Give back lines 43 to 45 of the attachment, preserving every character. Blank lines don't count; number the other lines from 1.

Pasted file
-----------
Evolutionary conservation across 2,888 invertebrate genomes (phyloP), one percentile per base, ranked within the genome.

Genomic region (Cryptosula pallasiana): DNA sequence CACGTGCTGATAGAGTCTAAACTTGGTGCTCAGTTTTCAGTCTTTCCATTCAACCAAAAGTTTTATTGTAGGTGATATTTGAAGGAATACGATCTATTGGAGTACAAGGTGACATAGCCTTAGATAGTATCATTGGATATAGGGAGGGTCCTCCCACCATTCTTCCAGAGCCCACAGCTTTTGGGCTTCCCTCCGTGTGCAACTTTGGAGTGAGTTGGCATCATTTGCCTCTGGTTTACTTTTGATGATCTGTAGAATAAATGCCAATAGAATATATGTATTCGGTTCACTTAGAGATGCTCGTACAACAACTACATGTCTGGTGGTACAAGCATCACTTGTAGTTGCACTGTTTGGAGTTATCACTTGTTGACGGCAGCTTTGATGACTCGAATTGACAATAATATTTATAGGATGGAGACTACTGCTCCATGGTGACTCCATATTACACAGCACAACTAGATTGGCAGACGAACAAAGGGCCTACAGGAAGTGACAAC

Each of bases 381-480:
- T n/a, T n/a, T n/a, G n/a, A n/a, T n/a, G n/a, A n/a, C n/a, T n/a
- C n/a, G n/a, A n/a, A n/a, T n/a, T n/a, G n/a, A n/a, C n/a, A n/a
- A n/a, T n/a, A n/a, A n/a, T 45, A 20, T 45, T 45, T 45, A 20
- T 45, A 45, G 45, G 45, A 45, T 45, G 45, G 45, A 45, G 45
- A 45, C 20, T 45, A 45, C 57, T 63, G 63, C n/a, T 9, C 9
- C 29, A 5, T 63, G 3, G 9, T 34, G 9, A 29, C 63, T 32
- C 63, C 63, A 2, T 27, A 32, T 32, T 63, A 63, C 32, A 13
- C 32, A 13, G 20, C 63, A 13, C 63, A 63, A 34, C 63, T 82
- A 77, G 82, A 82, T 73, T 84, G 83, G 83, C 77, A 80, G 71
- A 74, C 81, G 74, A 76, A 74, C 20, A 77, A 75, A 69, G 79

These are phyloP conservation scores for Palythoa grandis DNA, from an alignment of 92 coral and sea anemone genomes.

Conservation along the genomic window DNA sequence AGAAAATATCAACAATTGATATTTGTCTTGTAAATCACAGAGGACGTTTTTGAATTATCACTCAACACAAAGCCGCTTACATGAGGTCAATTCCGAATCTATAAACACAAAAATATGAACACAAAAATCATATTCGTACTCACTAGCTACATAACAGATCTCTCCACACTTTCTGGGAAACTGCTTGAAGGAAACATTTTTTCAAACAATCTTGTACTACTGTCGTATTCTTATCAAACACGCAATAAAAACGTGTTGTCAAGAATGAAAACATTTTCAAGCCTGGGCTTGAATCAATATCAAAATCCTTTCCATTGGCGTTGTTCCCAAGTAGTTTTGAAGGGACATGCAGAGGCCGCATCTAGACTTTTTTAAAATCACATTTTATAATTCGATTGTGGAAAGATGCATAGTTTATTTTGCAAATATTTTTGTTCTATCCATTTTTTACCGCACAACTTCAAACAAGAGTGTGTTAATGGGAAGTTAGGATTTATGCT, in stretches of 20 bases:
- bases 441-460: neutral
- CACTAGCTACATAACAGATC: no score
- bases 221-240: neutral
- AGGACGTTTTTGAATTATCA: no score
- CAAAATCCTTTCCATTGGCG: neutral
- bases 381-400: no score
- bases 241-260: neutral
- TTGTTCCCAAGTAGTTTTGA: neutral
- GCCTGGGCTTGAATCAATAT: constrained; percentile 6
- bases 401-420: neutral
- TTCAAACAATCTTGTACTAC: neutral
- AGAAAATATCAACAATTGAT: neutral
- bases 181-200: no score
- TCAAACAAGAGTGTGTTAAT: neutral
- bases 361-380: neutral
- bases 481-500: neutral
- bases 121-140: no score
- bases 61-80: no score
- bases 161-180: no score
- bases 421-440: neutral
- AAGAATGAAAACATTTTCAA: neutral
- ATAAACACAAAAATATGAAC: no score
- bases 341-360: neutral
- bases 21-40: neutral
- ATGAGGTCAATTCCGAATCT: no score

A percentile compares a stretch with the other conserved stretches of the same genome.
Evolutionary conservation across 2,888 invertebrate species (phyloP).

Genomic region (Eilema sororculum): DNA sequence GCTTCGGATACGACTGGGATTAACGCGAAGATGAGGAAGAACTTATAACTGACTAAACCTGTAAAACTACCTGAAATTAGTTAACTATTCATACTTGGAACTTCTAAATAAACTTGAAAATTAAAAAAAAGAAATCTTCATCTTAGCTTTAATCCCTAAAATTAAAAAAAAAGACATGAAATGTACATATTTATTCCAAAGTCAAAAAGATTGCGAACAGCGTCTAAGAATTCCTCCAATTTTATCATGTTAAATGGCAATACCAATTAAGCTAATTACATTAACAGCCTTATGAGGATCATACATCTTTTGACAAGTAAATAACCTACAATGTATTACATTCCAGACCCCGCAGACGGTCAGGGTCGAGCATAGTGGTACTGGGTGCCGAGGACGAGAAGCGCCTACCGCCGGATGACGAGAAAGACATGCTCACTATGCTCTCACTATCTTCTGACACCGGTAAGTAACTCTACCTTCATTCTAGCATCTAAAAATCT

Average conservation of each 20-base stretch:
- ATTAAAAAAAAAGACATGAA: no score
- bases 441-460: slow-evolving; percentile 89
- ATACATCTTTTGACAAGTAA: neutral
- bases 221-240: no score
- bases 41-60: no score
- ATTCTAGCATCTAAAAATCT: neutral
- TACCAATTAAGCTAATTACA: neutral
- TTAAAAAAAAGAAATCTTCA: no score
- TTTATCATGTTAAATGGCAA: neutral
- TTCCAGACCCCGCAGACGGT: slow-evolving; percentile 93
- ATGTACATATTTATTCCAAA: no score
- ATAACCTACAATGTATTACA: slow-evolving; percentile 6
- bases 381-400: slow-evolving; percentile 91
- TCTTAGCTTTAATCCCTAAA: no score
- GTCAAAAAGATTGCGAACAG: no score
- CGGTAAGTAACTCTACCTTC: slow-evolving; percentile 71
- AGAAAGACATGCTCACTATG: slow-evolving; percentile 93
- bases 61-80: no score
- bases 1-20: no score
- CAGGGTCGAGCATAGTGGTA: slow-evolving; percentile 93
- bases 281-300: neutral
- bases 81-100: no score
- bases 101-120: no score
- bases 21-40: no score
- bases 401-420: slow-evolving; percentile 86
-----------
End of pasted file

Genomic region (Eilema sororculum): DNA sequence GCTTCGGATACGACTGGGATTAACGCGAAGATGAGGAAGAACTTATAACTGACTAAACCTGTAAAACTACCTGAAATTAGTTAACTATTCATACTTGGAACTTCTAAATAAACTTGAAAATTAAAAAAAAGAAATCTTCATCTTAGCTTTAATCCCTAAAATTAAAAAAAAAGACATGAAATGTACATATTTATTCCAAAGTCAAAAAGATTGCGAACAGCGTCTAAGAATTCCTCCAATTTTATCATGTTAAATGGCAATACCAATTAAGCTAATTACATTAACAGCCTTATGAGGATCATACATCTTTTGACAAGTAAATAACCTACAATGTATTACATTCCAGACCCCGCAGACGGTCAGGGTCGAGCATAGTGGTACTGGGTGCCGAGGACGAGAAGCGCCTACCGCCGGATGACGAGAAAGACATGCTCACTATGCTCTCACTATCTTCTGACACCGGTAAGTAACTCTACCTTCATTCTAGCATCTAAAAATCT

Average conservation of each 20-base stretch:
- ATTAAAAAAAAAGACATGAA: no score